MegaSteve

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Can it be better discussed in a museum than in the street, who decides the worthiness/ merit and, taking a balance, if a person did lots of good for his community but a couple of things that subsequently were thought to be wrong should the statue stay or go - I'm not picking on you by the way, but trying to see generally where the balance lies 👍
There is strong evidence Colston could be connected to as many as 20,000 deaths... Not sure how that can be overlooked...
 

pauldj42

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We must remember the society at the time when we discuss these statues.

There was a massive divide in Society, but that doesn’t make it right.

Whoever is discussed should be discussed on fact and not hearsay, Baden-Powell for example was invited to meet Hitler via the Leader of the Hitler Youth, but there is no evidence that a meeting ever took place.

We should also not kid ourselves that the behaviour of some was overlooked if they had position and money, which still carries on in some degree today.
 

Lord Tyrion

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Oh, and for what it's worth. This is my favourite statue in the entire world. It's a Conservative MP called Sir Francis Powell. People might be surprised that a "Tory" MP is my favourite statue, but if you're from Wigan you'll know why...
View attachment 31136
If he had anything to do with Hollands Pies then I would fully understand why a statue was erected :LOL:
 

Wolf

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The number of petitions to remove or rename monuments are growing but there is a new one that for me is unbelievably ridiculous and that's the one that's now been started to rename "The white cliffs of Dover".. I'm sorry but that is one thing that is so far from being racially motivated that the idea of renaming it incase it offends is ridiculous. They're such named because the cliff faces are made of white chalk.
 

murphthemog

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The number of petitions to remove or rename monuments are growing but there is a new one that for me is unbelievably ridiculous and that's the one that's now been started to rename "The white cliffs of Dover".. I'm sorry but that is one thing that is so far from being racially motivated that the idea of renaming it incase it offends is ridiculous. They're such named because the cliff faces are made of white chalk.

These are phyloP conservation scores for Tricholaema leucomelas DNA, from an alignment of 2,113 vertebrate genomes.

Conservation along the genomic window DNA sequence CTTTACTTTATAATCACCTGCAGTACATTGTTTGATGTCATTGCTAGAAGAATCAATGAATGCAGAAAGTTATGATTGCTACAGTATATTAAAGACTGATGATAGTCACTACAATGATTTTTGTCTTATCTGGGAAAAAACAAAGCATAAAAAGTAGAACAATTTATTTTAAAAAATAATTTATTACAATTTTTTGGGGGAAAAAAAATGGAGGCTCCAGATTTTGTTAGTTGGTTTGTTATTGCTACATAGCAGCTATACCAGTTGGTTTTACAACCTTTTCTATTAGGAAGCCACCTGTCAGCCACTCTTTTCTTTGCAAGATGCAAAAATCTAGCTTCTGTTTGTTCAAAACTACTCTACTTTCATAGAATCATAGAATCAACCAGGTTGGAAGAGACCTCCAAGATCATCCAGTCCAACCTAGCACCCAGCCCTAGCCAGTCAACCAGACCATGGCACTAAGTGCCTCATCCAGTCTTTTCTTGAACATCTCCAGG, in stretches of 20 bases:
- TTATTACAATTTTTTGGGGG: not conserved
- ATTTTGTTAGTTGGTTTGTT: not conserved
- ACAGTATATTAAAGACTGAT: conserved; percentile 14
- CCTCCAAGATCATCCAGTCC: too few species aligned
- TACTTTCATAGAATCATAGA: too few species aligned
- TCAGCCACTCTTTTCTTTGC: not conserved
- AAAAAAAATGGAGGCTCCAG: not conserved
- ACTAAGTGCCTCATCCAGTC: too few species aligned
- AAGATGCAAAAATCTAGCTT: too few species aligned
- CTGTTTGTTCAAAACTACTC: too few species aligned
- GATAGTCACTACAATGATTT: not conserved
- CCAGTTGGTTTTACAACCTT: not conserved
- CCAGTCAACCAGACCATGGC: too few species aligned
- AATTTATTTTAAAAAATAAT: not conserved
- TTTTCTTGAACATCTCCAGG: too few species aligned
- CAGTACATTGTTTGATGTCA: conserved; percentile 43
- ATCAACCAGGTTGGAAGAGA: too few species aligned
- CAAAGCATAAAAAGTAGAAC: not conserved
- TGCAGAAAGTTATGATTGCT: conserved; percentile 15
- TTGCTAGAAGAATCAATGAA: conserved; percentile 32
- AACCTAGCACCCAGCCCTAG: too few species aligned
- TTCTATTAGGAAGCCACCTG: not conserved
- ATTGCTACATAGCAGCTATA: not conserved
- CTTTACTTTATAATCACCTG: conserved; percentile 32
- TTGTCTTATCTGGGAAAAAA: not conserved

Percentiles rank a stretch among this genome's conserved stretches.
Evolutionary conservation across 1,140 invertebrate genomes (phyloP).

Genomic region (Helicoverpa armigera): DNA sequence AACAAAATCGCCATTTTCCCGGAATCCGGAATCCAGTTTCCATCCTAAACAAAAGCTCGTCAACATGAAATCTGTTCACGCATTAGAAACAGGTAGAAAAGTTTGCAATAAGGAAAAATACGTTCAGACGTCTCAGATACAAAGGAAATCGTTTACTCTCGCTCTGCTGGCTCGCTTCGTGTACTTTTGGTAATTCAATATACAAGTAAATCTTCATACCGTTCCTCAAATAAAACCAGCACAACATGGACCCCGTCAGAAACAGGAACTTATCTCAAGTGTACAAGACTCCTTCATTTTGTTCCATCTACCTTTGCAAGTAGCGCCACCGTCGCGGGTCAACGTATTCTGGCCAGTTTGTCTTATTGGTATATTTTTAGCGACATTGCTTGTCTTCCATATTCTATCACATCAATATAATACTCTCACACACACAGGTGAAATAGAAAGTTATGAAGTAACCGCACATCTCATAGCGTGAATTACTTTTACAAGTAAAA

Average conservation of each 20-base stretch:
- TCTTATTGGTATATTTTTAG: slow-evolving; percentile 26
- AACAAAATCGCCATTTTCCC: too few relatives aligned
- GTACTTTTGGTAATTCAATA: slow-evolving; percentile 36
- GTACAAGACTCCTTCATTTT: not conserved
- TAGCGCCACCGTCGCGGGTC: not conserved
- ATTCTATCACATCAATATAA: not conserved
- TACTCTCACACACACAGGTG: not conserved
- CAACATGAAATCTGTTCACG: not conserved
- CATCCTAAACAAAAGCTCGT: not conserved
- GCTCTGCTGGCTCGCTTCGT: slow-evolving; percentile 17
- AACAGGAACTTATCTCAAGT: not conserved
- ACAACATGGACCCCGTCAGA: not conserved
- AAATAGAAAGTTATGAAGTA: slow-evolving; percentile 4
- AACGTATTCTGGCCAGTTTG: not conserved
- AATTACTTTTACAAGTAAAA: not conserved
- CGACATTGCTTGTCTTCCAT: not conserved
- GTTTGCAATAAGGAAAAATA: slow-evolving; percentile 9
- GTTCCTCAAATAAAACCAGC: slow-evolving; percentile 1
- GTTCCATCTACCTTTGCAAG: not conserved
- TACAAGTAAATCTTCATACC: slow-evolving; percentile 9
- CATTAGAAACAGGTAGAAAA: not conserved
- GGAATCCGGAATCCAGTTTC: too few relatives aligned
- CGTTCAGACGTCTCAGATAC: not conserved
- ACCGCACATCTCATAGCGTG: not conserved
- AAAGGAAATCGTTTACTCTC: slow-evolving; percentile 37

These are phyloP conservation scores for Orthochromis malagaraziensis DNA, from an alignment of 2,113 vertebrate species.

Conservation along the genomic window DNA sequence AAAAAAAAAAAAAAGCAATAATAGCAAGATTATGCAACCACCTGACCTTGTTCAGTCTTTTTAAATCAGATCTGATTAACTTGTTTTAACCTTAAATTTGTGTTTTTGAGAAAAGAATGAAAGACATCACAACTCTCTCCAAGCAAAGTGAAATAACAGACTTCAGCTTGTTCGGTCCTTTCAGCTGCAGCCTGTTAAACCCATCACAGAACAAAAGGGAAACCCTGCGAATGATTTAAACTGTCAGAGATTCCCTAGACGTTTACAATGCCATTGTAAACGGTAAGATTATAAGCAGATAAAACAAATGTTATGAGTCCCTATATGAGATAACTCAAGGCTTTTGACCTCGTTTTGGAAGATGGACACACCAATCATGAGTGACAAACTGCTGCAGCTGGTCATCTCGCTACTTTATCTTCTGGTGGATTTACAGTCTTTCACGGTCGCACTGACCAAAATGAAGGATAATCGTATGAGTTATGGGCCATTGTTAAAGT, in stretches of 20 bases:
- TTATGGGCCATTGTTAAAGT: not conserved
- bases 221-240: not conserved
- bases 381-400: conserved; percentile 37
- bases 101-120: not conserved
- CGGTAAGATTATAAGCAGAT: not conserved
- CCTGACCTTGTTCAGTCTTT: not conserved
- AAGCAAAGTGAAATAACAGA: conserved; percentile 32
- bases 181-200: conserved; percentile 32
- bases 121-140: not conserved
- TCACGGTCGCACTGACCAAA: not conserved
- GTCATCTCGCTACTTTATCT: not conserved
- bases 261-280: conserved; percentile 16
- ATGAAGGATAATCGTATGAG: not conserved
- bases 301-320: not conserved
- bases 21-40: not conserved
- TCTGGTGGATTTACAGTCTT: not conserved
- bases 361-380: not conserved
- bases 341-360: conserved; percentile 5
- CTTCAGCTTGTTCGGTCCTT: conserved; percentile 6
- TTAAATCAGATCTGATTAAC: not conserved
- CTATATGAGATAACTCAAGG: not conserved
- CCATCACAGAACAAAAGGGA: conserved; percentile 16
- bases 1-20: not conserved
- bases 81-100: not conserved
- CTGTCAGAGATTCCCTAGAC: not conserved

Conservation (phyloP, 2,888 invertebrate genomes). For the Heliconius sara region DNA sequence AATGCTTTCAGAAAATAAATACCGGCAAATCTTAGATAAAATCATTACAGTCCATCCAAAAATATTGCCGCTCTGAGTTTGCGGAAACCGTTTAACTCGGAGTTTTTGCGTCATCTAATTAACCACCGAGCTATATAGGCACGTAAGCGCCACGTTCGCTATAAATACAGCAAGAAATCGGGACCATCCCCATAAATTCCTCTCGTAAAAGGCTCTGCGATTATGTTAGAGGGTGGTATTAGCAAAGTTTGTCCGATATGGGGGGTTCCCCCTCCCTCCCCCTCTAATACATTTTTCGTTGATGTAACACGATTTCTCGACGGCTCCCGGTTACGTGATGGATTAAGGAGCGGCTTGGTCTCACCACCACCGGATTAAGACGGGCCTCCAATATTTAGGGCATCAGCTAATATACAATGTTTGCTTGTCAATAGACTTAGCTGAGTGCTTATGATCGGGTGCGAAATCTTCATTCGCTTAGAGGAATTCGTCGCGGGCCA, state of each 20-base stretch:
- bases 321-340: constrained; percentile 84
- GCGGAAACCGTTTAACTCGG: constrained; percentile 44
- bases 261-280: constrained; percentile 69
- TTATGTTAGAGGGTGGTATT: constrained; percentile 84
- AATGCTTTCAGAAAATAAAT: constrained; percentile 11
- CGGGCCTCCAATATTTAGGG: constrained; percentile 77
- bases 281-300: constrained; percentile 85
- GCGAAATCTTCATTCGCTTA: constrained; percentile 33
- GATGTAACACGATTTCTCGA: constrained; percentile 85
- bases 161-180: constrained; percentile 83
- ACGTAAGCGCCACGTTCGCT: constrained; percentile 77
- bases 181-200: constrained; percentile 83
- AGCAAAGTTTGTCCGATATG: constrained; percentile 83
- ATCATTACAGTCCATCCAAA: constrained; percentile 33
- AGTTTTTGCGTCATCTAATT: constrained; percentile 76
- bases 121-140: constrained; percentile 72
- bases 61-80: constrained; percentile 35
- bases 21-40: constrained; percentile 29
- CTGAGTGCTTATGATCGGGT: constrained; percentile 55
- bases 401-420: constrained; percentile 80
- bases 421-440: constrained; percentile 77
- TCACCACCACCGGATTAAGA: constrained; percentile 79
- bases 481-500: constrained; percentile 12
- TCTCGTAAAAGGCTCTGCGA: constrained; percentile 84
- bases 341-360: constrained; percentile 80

They could rename the cliffs after Nelson Mandela. The Nelson Mandela cliffs of Dover has such a nice ring to it.
 

murphthemog

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As an ex scout leader, sad to see the statue of Robert Baden-Powell the founder of the Scout Movement being removed from Poole Quay as a precaution as it could now be a target as some are now claiming allegations of homosexuality and apparent support of Hitler (BP Died in 1941 aged 83 in Kenya) along with criticizing his actions in the Boer War

it was facing Brownsea Island where the first Scout camp took place in 1907 and is a fitting memorial to a man who has left a huge legacy behind

Has this now gone too far?

Are we on the point of just being apologists for everything in our history?

playing devils advocate slightly, but we need an open discussion about all this
Why is his statue not on Brownsea Island? It would make more sense than Poole harbour.
 

PhilTheFragger

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it may well go there now as it should be safe there, or Gilwell Park

Not that many people go there, so the Quay, where it would get seen by more was considered the better option
 

pauldj42

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The number of petitions to remove or rename monuments are growing but there is a new one that for me is unbelievably ridiculous and that's the one that's now been started to rename "The white cliffs of Dover".. I'm sorry but that is one thing that is so far from being racially motivated that the idea of renaming it incase it offends is ridiculous. They're such named because the cliff faces are made of white chalk.
Some of the petitions are click-bait imo, even as mentioned in the random irritations about the racist complaint over the track’n’trace trial on the Isle of Wight, when you look in to it, it’s one MP asking questions, making a statement and it should simply be scrolled past and ignored.